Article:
IMAGENE makes available to life sciences companies and organizations, unique and disruptive solutions allowing the preservation of biospecimens at ambient temperature, thus to be free from the cold, its technical constraints, its risks, its costs in equipment, energy and maintenance. This preservation technology allows a real economic and ecological added value, and guarantees the preservation of the samples in conditions never reached before on the market.
The development of the life sciences, the biotechnology and precision medicine requires the collection, preservation, storage and distribution of an exponentially increasing number of biospecimens and products derived from them, the integrity of which must be guaranteed. Cold preservation technologies are simply no longer sustainable to support this development, which represents a major technological, organizational, economic and ecological challenge.
The IMAGENE technology initially designed for the conservation at room temperature of nucleic acids is based on the confinement of samples, previously desiccated, inside stainless and tight metal minicapsules, under an anhydrous and anoxic atmosphere. Thus protected from their alteration factors, these molecules remain of sufficient quality as to be compatible with any type of subsequent analysis and manipulation.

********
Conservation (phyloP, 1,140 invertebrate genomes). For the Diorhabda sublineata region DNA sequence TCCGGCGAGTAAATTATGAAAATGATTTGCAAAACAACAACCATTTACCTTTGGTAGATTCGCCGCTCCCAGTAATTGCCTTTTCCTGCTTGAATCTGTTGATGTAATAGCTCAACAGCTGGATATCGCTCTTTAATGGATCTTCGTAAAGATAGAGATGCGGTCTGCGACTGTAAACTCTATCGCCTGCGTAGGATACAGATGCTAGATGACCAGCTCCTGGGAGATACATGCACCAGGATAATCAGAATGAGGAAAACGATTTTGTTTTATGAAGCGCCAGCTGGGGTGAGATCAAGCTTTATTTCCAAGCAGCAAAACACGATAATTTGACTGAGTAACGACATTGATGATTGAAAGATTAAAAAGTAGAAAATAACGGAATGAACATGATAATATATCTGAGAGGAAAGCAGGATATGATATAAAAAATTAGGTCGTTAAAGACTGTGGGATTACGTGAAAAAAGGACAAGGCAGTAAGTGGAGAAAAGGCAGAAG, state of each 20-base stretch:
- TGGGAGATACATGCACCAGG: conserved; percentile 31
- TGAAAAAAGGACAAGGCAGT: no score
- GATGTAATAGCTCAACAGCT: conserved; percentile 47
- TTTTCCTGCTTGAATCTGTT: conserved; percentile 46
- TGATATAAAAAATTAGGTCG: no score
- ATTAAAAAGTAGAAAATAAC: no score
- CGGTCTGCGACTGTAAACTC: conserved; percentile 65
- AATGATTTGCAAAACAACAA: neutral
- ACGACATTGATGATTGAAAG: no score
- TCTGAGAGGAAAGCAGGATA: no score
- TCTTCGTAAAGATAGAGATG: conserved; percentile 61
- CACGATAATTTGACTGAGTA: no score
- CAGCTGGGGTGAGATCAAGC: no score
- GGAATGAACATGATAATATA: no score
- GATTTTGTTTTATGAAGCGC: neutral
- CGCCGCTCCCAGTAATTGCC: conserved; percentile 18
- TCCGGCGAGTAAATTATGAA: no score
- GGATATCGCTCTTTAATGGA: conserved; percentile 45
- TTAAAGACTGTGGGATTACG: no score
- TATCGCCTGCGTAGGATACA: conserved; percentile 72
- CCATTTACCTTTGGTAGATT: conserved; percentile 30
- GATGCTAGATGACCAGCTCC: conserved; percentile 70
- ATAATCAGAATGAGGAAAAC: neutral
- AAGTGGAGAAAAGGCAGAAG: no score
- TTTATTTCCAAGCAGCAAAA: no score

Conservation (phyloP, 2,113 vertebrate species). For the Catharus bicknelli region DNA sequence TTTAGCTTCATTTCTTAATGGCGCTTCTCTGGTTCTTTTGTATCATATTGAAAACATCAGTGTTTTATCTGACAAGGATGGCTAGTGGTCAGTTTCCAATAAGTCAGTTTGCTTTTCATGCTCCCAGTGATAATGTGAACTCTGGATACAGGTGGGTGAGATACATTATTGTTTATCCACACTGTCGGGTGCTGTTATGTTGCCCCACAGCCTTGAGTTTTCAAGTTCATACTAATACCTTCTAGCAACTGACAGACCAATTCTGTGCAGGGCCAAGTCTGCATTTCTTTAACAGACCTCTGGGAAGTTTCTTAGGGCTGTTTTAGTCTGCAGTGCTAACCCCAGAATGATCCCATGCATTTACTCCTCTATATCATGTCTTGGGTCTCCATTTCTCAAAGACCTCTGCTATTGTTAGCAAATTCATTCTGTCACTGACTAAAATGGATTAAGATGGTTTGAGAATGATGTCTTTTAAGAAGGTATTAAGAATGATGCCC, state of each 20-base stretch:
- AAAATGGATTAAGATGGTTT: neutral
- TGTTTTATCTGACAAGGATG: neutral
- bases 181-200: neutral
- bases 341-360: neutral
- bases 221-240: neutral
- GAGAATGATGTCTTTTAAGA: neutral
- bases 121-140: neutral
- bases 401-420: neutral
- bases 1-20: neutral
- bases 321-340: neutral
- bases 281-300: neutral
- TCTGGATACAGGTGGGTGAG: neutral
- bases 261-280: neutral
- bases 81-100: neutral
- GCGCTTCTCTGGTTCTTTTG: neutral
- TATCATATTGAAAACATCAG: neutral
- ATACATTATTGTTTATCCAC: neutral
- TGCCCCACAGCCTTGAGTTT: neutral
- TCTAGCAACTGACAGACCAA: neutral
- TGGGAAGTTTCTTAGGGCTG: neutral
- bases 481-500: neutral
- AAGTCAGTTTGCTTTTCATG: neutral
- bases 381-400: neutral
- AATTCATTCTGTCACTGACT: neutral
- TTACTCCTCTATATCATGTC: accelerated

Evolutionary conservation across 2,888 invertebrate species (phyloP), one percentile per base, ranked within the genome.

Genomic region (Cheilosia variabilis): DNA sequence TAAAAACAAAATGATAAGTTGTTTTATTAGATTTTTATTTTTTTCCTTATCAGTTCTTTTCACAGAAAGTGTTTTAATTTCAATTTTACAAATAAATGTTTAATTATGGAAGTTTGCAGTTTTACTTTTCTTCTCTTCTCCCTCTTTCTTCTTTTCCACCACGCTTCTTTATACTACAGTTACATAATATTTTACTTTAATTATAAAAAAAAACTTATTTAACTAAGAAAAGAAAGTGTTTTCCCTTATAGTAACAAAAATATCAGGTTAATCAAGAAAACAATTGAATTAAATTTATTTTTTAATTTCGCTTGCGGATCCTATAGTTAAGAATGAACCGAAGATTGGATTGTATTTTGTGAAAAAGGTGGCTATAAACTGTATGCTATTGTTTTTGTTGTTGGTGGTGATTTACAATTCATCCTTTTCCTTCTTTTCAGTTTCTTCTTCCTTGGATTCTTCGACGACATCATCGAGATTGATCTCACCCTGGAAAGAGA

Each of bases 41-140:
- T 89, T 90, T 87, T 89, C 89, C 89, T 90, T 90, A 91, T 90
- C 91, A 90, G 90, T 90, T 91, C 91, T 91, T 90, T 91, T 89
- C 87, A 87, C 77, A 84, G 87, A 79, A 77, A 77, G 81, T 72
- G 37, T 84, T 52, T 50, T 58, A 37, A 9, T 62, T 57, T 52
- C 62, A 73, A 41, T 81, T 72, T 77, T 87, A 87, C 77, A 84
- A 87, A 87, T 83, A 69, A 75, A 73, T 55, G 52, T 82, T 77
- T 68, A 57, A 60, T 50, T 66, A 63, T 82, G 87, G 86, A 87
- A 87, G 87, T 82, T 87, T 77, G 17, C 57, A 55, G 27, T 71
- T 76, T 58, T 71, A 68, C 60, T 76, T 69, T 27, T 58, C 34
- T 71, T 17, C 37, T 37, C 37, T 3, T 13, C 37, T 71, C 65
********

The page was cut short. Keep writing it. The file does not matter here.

This breakthrough technology makes it possible to preserve nucleic acids of any origin in the very long term, while providing decisive advantages over conventional cold storage methods in terms of safety, storage space, cost, ease of use, automation, transportation and distribution.
Imagene is now successfully extending its technology to the conservation of all biological samples and reagents involved in health improvement, advances in research and environmental protection. In particular, our technology fulfills the requirements of technical performance, efficiency and economic and environmental sustainability for the preservation of blood products, viruses, bacteria, proteins, fluorophores, bioreagents and reaction media.